By now you've undoubtedly heard the tragic story about the Georgia dad, Justin Ross Harris, whose son recently died when Justin Ross Harris left the child in his car while he was at work. This story breaks my heart and reminds me of an incident from the Summer of 2012 involving a dog left in a sweltering car outside a local bar.
In case you don't remember the Summer of 2012 in Chicago, it was H.O.T. In fact, a chilly day was when the mercury topped out at 102F. Most days the thermometer ranged somewhere between "fry eggs on the bare sidewalk" and "sweat your deodorant off by 9:00 a.m. and stink all day." It was miserable.
One particular evening, a girlfriend and I decided to meet up at our favorite watering hole after work for some icy beverages. When I arrived, shortly after 5:00 p.m., my friend had already arrived and was completely distraught. It only took a moment for me to discover the cause of her distress was the cutest little dog you'd ever seen sitting in a locked car.
As I mentioned, it was hot. On this day, it was so hot that inhaling felt like swallowing fire or what I imagine that feels like.
So there was this dog in a stifling car, no owners to be found, and it was crazy hot. In fact, there was an oven thermometer sitting on the dashboard and it was registering somewhere around the 130F mark. At 5:00 p.m. sitting out of direct sunlight it was 130F in the car.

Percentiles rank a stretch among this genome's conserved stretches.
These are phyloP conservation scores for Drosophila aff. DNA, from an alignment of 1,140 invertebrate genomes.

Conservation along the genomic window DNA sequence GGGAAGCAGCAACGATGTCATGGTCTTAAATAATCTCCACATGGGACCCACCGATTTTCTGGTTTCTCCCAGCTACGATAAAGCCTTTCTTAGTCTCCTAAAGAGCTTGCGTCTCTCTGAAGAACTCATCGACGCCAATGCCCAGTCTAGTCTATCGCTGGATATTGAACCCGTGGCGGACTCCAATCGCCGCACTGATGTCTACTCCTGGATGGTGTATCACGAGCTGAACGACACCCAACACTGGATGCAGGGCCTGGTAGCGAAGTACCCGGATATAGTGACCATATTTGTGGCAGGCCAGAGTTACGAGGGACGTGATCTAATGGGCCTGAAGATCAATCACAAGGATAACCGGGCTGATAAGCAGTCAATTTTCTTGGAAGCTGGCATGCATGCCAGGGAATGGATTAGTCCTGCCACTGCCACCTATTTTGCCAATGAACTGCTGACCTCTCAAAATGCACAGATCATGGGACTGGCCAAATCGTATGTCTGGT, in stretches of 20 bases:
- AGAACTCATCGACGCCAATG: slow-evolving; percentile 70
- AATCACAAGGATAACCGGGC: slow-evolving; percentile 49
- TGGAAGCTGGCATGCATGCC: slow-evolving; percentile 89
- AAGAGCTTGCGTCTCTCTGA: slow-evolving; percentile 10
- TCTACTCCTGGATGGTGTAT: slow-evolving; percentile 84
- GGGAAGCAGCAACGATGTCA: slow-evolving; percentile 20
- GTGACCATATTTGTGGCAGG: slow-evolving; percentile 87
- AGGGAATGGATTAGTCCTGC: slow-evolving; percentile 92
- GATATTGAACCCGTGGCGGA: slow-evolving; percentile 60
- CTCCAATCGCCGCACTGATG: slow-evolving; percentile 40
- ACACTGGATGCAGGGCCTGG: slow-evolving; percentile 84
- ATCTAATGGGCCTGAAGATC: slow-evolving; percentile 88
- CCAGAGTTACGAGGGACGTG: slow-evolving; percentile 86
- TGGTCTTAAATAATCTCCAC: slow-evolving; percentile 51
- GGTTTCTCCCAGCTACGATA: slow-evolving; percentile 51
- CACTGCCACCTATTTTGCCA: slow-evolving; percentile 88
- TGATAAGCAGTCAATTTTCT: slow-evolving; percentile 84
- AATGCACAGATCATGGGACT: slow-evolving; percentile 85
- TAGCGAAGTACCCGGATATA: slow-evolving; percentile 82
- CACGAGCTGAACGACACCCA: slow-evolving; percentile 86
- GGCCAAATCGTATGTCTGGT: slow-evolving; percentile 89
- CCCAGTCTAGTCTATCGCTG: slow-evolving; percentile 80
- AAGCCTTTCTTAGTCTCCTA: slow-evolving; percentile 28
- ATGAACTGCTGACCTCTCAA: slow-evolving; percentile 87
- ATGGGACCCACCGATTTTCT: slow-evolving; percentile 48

We knew we had to do something. But what? We started by attempting to get into the car, but every door was locked. We didn't want to break in because we were worried we'd get arrested. I was having a bad week and the last thing I needed was to be arrested for attempting to be a good person. The dog was responsive to us and wagging its tail, but we knew that in that car with its leather seats, the dog wouldn't last long. I headed into the bar to find the owner and my friend stayed with the dog.
The bar owners were super nice and quickly dispatched the wait staff to query every table to find the car and dog owner. Unfortunately, I returned to my friend a few minutes later, without an owner. No one had stepped up. I went back and forth between the bar and my friend a few times, each time returning without the owner.
After what was probably my fourth back-and-forth, I walked outside to find my friend standing with the dog on its leash under the bar's awning. It seems she had maneuvered her arm inside the open window and was able to unlock the door. Ya, my friend has super skinny arms, but we won't hate her for that. Although it appeared unharmed, the dog clearly needed water, so off I went back inside in search of water.
This time, the bar's owners came outside with me and a huge bucket of water. To this day, I've never seen a dog so happy for water. My friend and I stood talking to the bar owners for quite awhile debating whether to call the cops or not.
Seconds after we decided to call 911, but prior to actually making the call, out walked the dog's owners who were none too pleased with us. In fact, they were pretty pissed off. The woman claimed that her dog was used to sitting in a hot car for hours because they were from California and she and her dog had just arrived at O'Hare, where, of course, the dog had flown across country in the cargo hold. They'd stopped at the bar on their way back to the naval base, where her boyfriend was stationed, because she was hungry and the dog was just fine and dandy hanging out in the car.